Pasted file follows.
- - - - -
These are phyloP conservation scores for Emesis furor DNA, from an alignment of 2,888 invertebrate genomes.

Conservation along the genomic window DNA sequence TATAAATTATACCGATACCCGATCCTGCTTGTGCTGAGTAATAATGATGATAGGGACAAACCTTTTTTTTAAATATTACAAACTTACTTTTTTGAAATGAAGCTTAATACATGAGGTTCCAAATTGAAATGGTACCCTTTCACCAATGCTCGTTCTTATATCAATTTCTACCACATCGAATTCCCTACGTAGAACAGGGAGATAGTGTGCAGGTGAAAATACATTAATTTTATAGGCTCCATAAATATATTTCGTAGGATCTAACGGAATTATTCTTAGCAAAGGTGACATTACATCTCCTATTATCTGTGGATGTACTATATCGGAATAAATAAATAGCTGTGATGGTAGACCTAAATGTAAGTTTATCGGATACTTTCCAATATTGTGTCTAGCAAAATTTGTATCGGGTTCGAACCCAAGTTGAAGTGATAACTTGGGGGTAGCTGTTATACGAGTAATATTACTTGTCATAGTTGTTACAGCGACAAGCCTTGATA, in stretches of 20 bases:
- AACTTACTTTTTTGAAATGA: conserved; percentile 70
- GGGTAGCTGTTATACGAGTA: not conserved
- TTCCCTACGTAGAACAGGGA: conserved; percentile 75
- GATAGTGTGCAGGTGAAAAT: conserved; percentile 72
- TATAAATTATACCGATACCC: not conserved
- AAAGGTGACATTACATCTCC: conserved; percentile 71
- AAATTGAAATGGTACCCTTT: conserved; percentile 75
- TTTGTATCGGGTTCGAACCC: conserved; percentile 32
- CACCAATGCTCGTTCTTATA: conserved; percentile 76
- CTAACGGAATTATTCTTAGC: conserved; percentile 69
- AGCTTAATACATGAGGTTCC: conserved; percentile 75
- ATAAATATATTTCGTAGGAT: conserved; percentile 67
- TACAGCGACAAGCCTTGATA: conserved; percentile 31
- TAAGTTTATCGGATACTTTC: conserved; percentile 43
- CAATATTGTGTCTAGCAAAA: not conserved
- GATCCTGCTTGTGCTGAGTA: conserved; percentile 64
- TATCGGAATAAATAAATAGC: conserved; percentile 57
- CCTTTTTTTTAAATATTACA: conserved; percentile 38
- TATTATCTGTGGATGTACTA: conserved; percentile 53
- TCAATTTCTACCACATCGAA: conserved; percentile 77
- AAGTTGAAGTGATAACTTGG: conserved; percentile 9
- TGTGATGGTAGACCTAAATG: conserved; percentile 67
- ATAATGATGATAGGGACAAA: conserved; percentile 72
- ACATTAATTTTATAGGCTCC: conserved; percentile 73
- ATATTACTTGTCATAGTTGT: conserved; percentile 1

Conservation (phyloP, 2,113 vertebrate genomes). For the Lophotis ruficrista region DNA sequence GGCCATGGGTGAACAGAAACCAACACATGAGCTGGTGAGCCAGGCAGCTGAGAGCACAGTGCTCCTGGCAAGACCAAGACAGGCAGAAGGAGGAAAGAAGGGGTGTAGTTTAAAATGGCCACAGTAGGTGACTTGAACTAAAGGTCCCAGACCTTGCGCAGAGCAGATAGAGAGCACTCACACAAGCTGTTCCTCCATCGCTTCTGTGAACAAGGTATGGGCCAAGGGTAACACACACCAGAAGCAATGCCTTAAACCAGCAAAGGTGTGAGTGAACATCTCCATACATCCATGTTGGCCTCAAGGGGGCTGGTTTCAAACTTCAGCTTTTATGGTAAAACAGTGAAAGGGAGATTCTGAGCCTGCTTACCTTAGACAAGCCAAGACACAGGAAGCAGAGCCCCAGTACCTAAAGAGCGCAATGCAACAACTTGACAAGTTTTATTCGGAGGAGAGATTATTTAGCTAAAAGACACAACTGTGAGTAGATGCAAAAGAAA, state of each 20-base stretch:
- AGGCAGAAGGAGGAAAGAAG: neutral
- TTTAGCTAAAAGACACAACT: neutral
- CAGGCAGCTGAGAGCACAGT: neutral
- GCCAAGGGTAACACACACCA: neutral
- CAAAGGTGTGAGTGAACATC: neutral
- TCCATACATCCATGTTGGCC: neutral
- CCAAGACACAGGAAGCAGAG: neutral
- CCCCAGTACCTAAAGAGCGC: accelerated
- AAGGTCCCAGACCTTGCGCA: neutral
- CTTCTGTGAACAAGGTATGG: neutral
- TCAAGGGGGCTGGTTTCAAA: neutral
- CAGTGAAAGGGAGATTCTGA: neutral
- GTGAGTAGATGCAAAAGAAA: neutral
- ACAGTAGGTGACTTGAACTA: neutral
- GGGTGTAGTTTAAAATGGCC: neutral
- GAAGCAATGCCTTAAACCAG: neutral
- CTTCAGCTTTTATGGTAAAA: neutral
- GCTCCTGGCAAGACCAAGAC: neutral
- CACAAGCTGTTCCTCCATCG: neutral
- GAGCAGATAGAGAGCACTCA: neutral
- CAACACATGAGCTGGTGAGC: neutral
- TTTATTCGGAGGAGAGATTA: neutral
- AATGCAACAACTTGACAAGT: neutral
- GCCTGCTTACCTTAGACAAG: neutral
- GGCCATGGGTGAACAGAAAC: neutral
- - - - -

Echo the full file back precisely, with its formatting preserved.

These are phyloP conservation scores for Emesis furor DNA, from an alignment of 2,888 invertebrate genomes.

Conservation along the genomic window DNA sequence TATAAATTATACCGATACCCGATCCTGCTTGTGCTGAGTAATAATGATGATAGGGACAAACCTTTTTTTTAAATATTACAAACTTACTTTTTTGAAATGAAGCTTAATACATGAGGTTCCAAATTGAAATGGTACCCTTTCACCAATGCTCGTTCTTATATCAATTTCTACCACATCGAATTCCCTACGTAGAACAGGGAGATAGTGTGCAGGTGAAAATACATTAATTTTATAGGCTCCATAAATATATTTCGTAGGATCTAACGGAATTATTCTTAGCAAAGGTGACATTACATCTCCTATTATCTGTGGATGTACTATATCGGAATAAATAAATAGCTGTGATGGTAGACCTAAATGTAAGTTTATCGGATACTTTCCAATATTGTGTCTAGCAAAATTTGTATCGGGTTCGAACCCAAGTTGAAGTGATAACTTGGGGGTAGCTGTTATACGAGTAATATTACTTGTCATAGTTGTTACAGCGACAAGCCTTGATA, in stretches of 20 bases:
- AACTTACTTTTTTGAAATGA: conserved; percentile 70
- GGGTAGCTGTTATACGAGTA: not conserved
- TTCCCTACGTAGAACAGGGA: conserved; percentile 75
- GATAGTGTGCAGGTGAAAAT: conserved; percentile 72
- TATAAATTATACCGATACCC: not conserved
- AAAGGTGACATTACATCTCC: conserved; percentile 71
- AAATTGAAATGGTACCCTTT: conserved; percentile 75
- TTTGTATCGGGTTCGAACCC: conserved; percentile 32
- CACCAATGCTCGTTCTTATA: conserved; percentile 76
- CTAACGGAATTATTCTTAGC: conserved; percentile 69
- AGCTTAATACATGAGGTTCC: conserved; percentile 75
- ATAAATATATTTCGTAGGAT: conserved; percentile 67
- TACAGCGACAAGCCTTGATA: conserved; percentile 31
- TAAGTTTATCGGATACTTTC: conserved; percentile 43
- CAATATTGTGTCTAGCAAAA: not conserved
- GATCCTGCTTGTGCTGAGTA: conserved; percentile 64
- TATCGGAATAAATAAATAGC: conserved; percentile 57
- CCTTTTTTTTAAATATTACA: conserved; percentile 38
- TATTATCTGTGGATGTACTA: conserved; percentile 53
- TCAATTTCTACCACATCGAA: conserved; percentile 77
- AAGTTGAAGTGATAACTTGG: conserved; percentile 9
- TGTGATGGTAGACCTAAATG: conserved; percentile 67
- ATAATGATGATAGGGACAAA: conserved; percentile 72
- ACATTAATTTTATAGGCTCC: conserved; percentile 73
- ATATTACTTGTCATAGTTGT: conserved; percentile 1

Conservation (phyloP, 2,113 vertebrate genomes). For the Lophotis ruficrista region DNA sequence GGCCATGGGTGAACAGAAACCAACACATGAGCTGGTGAGCCAGGCAGCTGAGAGCACAGTGCTCCTGGCAAGACCAAGACAGGCAGAAGGAGGAAAGAAGGGGTGTAGTTTAAAATGGCCACAGTAGGTGACTTGAACTAAAGGTCCCAGACCTTGCGCAGAGCAGATAGAGAGCACTCACACAAGCTGTTCCTCCATCGCTTCTGTGAACAAGGTATGGGCCAAGGGTAACACACACCAGAAGCAATGCCTTAAACCAGCAAAGGTGTGAGTGAACATCTCCATACATCCATGTTGGCCTCAAGGGGGCTGGTTTCAAACTTCAGCTTTTATGGTAAAACAGTGAAAGGGAGATTCTGAGCCTGCTTACCTTAGACAAGCCAAGACACAGGAAGCAGAGCCCCAGTACCTAAAGAGCGCAATGCAACAACTTGACAAGTTTTATTCGGAGGAGAGATTATTTAGCTAAAAGACACAACTGTGAGTAGATGCAAAAGAAA, state of each 20-base stretch:
- AGGCAGAAGGAGGAAAGAAG: neutral
- TTTAGCTAAAAGACACAACT: neutral
- CAGGCAGCTGAGAGCACAGT: neutral
- GCCAAGGGTAACACACACCA: neutral
- CAAAGGTGTGAGTGAACATC: neutral
- TCCATACATCCATGTTGGCC: neutral
- CCAAGACACAGGAAGCAGAG: neutral
- CCCCAGTACCTAAAGAGCGC: accelerated
- AAGGTCCCAGACCTTGCGCA: neutral
- CTTCTGTGAACAAGGTATGG: neutral
- TCAAGGGGGCTGGTTTCAAA: neutral
- CAGTGAAAGGGAGATTCTGA: neutral
- GTGAGTAGATGCAAAAGAAA: neutral
- ACAGTAGGTGACTTGAACTA: neutral
- GGGTGTAGTTTAAAATGGCC: neutral
- GAAGCAATGCCTTAAACCAG: neutral
- CTTCAGCTTTTATGGTAAAA: neutral
- GCTCCTGGCAAGACCAAGAC: neutral
- CACAAGCTGTTCCTCCATCG: neutral
- GAGCAGATAGAGAGCACTCA: neutral
- CAACACATGAGCTGGTGAGC: neutral
- TTTATTCGGAGGAGAGATTA: neutral
- AATGCAACAACTTGACAAGT: neutral
- GCCTGCTTACCTTAGACAAG: neutral
- GGCCATGGGTGAACAGAAAC: neutral